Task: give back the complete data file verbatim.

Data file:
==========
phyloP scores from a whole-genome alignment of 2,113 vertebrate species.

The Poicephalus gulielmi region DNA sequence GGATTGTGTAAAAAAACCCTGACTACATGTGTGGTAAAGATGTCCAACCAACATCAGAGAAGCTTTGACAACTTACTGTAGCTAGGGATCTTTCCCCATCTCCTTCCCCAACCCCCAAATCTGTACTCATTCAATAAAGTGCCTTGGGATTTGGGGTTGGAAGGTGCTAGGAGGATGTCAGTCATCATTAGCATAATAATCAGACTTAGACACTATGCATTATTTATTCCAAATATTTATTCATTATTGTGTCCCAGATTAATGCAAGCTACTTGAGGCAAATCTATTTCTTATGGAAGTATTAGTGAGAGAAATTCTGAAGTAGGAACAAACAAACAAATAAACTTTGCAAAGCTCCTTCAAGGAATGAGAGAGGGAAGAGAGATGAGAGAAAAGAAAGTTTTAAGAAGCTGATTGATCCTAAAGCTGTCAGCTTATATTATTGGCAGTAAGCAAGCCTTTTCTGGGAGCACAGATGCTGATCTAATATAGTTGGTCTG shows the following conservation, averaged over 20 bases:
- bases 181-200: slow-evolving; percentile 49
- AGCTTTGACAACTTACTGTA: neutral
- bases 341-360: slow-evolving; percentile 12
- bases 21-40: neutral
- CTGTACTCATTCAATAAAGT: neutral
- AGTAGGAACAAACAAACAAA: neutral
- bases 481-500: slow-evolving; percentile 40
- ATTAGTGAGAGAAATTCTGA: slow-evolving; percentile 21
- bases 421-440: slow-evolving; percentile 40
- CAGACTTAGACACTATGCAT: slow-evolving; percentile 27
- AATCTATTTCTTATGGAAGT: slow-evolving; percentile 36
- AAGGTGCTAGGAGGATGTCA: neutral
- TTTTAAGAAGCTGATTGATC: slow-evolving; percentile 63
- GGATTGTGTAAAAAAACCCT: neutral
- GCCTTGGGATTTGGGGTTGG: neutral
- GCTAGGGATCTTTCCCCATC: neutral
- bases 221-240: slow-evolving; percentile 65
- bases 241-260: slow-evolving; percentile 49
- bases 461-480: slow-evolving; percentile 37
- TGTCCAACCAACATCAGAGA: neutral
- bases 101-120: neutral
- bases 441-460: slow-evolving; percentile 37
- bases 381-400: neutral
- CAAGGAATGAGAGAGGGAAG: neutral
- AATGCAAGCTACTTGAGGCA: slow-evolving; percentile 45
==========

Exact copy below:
phyloP scores from a whole-genome alignment of 2,113 vertebrate species.

The Poicephalus gulielmi region DNA sequence GGATTGTGTAAAAAAACCCTGACTACATGTGTGGTAAAGATGTCCAACCAACATCAGAGAAGCTTTGACAACTTACTGTAGCTAGGGATCTTTCCCCATCTCCTTCCCCAACCCCCAAATCTGTACTCATTCAATAAAGTGCCTTGGGATTTGGGGTTGGAAGGTGCTAGGAGGATGTCAGTCATCATTAGCATAATAATCAGACTTAGACACTATGCATTATTTATTCCAAATATTTATTCATTATTGTGTCCCAGATTAATGCAAGCTACTTGAGGCAAATCTATTTCTTATGGAAGTATTAGTGAGAGAAATTCTGAAGTAGGAACAAACAAACAAATAAACTTTGCAAAGCTCCTTCAAGGAATGAGAGAGGGAAGAGAGATGAGAGAAAAGAAAGTTTTAAGAAGCTGATTGATCCTAAAGCTGTCAGCTTATATTATTGGCAGTAAGCAAGCCTTTTCTGGGAGCACAGATGCTGATCTAATATAGTTGGTCTG shows the following conservation, averaged over 20 bases:
- bases 181-200: slow-evolving; percentile 49
- AGCTTTGACAACTTACTGTA: neutral
- bases 341-360: slow-evolving; percentile 12
- bases 21-40: neutral
- CTGTACTCATTCAATAAAGT: neutral
- AGTAGGAACAAACAAACAAA: neutral
- bases 481-500: slow-evolving; percentile 40
- ATTAGTGAGAGAAATTCTGA: slow-evolving; percentile 21
- bases 421-440: slow-evolving; percentile 40
- CAGACTTAGACACTATGCAT: slow-evolving; percentile 27
- AATCTATTTCTTATGGAAGT: slow-evolving; percentile 36
- AAGGTGCTAGGAGGATGTCA: neutral
- TTTTAAGAAGCTGATTGATC: slow-evolving; percentile 63
- GGATTGTGTAAAAAAACCCT: neutral
- GCCTTGGGATTTGGGGTTGG: neutral
- GCTAGGGATCTTTCCCCATC: neutral
- bases 221-240: slow-evolving; percentile 65
- bases 241-260: slow-evolving; percentile 49
- bases 461-480: slow-evolving; percentile 37
- TGTCCAACCAACATCAGAGA: neutral
- bases 101-120: neutral
- bases 441-460: slow-evolving; percentile 37
- bases 381-400: neutral
- CAAGGAATGAGAGAGGGAAG: neutral
- AATGCAAGCTACTTGAGGCA: slow-evolving; percentile 45